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Franchise Legal Structures: Where Do I Stand?

By: J.A.J Aaronson - Updated: 11 Oct 2012 | comments*Discuss
Franchise Franchise Legal Structures

When buying a franchise, you may have to decide on a legal structure for your new business. In some circumstances this will be determined for you; larger franchises often dictate the structure that should be used, with many demanding that their franchisees establish limited companies. But in the case of smaller franchises, it is likely that it will be left up to you to decide how you wish to arrange your legal affairs.

Choosing a legal structure is one of the most important steps a new business owner needs to take. Each option has its own advantages and disadvantages – and, to a great extent, your choice will depend on your own circumstances.

Sole Trader

A sole trader arrangement is the easiest to set up, and the one that confers the least severe regulatory burden on the business owner. There is no registration required to set up as a sole trader. You must register as self-employed, but you need not register your business with Companies House. After this you have a responsibility to keep accurate records of all business income and expenditure, and you will be required to complete an annual Self Assessment tax return by January of each year.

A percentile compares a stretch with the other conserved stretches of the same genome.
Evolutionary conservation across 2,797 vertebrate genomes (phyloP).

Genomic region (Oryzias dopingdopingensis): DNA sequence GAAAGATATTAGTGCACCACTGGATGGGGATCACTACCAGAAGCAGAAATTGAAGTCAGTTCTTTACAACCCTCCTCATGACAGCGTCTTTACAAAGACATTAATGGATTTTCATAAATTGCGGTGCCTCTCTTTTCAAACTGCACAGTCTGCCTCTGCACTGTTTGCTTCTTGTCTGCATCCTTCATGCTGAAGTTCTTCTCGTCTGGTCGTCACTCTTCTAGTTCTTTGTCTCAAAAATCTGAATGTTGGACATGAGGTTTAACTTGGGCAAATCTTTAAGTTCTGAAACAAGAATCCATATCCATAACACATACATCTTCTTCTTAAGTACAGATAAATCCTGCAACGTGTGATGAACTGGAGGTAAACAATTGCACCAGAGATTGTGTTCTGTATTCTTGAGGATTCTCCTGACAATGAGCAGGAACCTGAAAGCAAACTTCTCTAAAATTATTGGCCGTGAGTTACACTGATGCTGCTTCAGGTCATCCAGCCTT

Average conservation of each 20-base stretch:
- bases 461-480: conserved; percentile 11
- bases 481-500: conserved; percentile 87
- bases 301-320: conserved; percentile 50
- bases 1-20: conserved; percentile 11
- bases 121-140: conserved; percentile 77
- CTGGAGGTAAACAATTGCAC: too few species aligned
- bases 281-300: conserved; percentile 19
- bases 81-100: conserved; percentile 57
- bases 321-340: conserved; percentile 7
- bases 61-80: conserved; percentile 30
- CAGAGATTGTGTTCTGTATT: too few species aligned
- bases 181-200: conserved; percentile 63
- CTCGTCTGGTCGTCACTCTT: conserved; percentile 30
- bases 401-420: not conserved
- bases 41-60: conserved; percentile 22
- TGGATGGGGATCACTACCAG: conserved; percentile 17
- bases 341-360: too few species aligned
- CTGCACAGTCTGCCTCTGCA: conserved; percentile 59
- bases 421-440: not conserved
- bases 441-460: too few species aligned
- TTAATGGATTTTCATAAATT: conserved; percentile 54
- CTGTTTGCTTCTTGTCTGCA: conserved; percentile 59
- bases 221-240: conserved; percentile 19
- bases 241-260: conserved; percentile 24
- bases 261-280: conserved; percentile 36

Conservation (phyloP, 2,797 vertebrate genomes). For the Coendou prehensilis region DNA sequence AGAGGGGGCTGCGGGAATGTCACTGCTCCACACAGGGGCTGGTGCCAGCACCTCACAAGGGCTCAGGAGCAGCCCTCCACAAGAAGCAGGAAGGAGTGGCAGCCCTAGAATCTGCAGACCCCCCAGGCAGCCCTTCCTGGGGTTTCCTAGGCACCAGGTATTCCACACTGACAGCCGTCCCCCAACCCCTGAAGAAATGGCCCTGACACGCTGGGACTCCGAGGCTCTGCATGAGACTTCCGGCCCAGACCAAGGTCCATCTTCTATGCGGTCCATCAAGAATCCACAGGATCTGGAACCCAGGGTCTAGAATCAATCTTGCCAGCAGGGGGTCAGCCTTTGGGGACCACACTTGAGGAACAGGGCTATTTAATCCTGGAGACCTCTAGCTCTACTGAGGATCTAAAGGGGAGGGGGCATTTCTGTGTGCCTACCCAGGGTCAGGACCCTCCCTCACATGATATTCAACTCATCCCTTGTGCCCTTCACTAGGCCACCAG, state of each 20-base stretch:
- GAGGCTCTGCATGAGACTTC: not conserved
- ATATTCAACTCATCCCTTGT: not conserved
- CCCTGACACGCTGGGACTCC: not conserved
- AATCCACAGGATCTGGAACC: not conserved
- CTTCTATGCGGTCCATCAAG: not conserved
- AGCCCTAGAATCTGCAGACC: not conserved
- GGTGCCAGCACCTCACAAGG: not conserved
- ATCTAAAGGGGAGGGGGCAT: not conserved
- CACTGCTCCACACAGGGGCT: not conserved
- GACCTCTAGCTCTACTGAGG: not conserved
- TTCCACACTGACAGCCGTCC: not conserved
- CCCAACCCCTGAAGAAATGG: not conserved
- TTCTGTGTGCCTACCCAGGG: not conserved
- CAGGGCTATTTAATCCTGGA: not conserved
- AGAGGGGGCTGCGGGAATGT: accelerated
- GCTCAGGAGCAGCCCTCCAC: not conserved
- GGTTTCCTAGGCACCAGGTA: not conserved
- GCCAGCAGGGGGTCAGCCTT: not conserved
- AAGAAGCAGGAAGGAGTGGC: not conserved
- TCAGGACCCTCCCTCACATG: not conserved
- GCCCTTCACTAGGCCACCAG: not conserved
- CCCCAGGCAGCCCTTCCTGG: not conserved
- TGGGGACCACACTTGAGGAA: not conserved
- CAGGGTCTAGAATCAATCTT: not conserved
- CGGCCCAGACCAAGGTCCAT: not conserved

Despite the lack of paperwork, there are some significant drawbacks to a sole trader arrangement. Primarily, you will assume personal liability for any debts you run up. Similarly, if you are sued, you will be personally liable in law. If you operate in a sector that may leave you open to litigation, you should therefore seriously consider alternatives to a sole trader arrangement.

Limited Company

There is a little more paperwork involved if you wish to set up a limited company. You will be required to register your company with Companies House, a process that most new company directors choose to entrust to a formations specialist. You can expect to pay around £100 for this service.

Your limited company will be required to pay corporation tax and, as a result, you will have to complete an annual return for Companies House and HMRC. As a company director you will also probably have to complete your own Self Assessment tax return. If your company employs anyone you will have to run a payroll system.

Crucially, though, company directors and their firms are treated as separate legal entities. This means that you will only be personally liable for your own investment in the firm, and not for any debts run up in the company’s name.


Partnerships are a particularly popular legal structure for franchises, as they offer some of the same protection from liability provided by limited companies while allowing partners to adopt a collaborative approach to the running of the company.

Partnerships must be registered, just like limited companies. You will have to draw up a document that outlines the way the partnership will be run – who makes which decisions and, crucially, how the profits will be shared. This is a vital document, and should be drafted with professional help – even if you are going into business with a friend.

Your choice of legal structure will have significant implications for the future management of your business. It is therefore vital that you make the right choice. Make sure that you seek independent professional advice before making a decision.

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